Interesting read, thanks for sharing! You mentioned 30-50% accuracy for predicting the category of an inquiry using an RNN. You also say that RNN requires only “raw” data, what gives them an advantage compared with other ML models. I’m curious if you had a chance to try, for example, Vowpal Wabbit for the multi-class classification problem that you described with exactly the same data - no feature generation? In addition, I wonder if the order of events matters for labelling an inquiry. A bag-of-words or n-grams might do the job in VW. Neural Networks require a lot of data for training and, as you said, are more often a black box. While “classic” ML can deal with much less data, which might matter considering Monzo is just getting started But I appreciate your opening statement that you have a lot more ideas than you could implement! Maybe Kaggle community could help?
Hi Dmitri, sorry for the late response. I’ve unfortunately never tried using Vowpal Wabbit so wouldn’t be able to tell how it compares with regard to performance. But here are a couple of thoughts on BOW. In my view, order and relative time play a big role in modelling of navigational patterns. Because some events might be more or less relevant for a certain prediction given their relative age. Order is equally important because you want to consider certain event only if they occur after certain other events for example. Another advantage is that you can make the prediction one event at a time as they arrive. Imagine you would need to retrieve the latest 200 events for a user every time you run a prediction on it. It would would be quite expensive (cost/time/compute) to deal with so many events every time. Finally, it seems to be working fine even with our medium size data (180k users) I would be really curious to try a BOW model in this particular case just to have a benchmark but I’m afraid I will not have the time
In my own experience, I’ve learned to test any hypotheses in ML, however unbelievable, even if it goes against my logic In particular, I once played with logs of visited websites trying to predict a user to whom such session (of 10 websites) belongs. VW with BOW outperformed an LSTM NN even though I still don’t loose hope to prove that the order of the visited websites matters for user identification in this particular problem (because that’s logical, right?)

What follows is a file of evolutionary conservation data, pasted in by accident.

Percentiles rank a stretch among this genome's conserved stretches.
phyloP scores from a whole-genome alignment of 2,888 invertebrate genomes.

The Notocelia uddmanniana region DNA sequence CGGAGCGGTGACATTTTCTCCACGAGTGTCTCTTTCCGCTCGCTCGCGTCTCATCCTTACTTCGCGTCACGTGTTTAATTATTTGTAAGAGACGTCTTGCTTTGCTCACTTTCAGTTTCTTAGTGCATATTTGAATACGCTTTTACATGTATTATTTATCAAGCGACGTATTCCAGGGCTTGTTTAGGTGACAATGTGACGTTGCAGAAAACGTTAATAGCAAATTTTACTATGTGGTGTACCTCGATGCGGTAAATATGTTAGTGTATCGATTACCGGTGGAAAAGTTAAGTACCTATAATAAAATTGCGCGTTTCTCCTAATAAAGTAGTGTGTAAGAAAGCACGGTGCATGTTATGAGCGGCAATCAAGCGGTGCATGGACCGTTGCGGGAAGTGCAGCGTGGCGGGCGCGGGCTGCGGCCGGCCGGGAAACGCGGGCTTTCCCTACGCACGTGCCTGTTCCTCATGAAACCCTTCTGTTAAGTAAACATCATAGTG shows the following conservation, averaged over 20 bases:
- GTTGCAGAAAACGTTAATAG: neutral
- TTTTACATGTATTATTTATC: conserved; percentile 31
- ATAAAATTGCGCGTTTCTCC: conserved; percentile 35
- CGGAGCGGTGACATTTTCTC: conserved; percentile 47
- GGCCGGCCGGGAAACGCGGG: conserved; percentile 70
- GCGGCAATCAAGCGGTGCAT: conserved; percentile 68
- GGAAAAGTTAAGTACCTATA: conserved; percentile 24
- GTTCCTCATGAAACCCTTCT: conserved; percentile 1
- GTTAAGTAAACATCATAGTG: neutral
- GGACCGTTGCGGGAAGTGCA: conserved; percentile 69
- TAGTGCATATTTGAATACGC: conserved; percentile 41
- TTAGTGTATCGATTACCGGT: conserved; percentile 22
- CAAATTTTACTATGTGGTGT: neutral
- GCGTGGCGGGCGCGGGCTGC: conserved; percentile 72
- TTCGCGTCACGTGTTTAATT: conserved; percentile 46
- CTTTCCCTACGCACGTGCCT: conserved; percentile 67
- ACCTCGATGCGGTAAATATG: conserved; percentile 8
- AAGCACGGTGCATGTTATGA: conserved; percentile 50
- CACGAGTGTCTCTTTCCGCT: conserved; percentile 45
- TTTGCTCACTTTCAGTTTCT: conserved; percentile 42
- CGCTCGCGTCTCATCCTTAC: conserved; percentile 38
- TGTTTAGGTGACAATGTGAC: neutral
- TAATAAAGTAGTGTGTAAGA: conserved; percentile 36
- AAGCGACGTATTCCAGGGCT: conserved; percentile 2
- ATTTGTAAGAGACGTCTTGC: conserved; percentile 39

I also didn’t quite understand your point around retrieving the latest 200 events every time you run a prediction on it. Why would we need 200 events? For example, here’s my latest experience: I noticed that TfL double charged me. I clicked the first TfL transaction, returned back, clicked another TfL transaction. Being confused, I’m clicking for help. A correct prediction would be a help article about TfL charges that Monzo already has. I imagine, we don’t quite need 200 events, we just need a few that happened during the past couple of minutes (or, if there have been none in the past minutes, grab the last few available ones).
Anyway, interesting discussion! Good luck!
Very interesting post.
It’s nice to see a bank being open with how they use data and analytics. It’s also extremely satisfying to know that my bank isn’t relying on cumbersome SAS code to identify fraud.
The fraud detection use-case is an interesting one, given that Monzo is relatively small, does that mean you have 100% verified labelled data? For the majority of companies, fraud can only be identified if investigated; this investigation is generally rule based, this account had this activity or this account shut after x minutes. If this is the case then unsupervised learning is the only way to pattern match and identity potential new fraudulent activity. RNNs will only narrow this tunnel vision.
Relating to doubling the work by writing a complicated data pipeline, write reusable transformation code in a language that is supported and implementable into the production use case!
I’ve really impressed with the amount of work that you guys have got through with only being a team of one and now two(?). If you are ever hiring a remote data scientist, fire the job ad over here!
Hi Paul, thanks for your comments. Because we primarily deal with first party fraud at the moment we are quite certain that a given user is fraudulent because we usually receive a chargeback if somebody has topped up from a stolen debit card for example. This makes things easier. We also have a rules based system in place which produces quite a few false positives but is very useful as a second line of defence in particular for obviously fraudulent cases.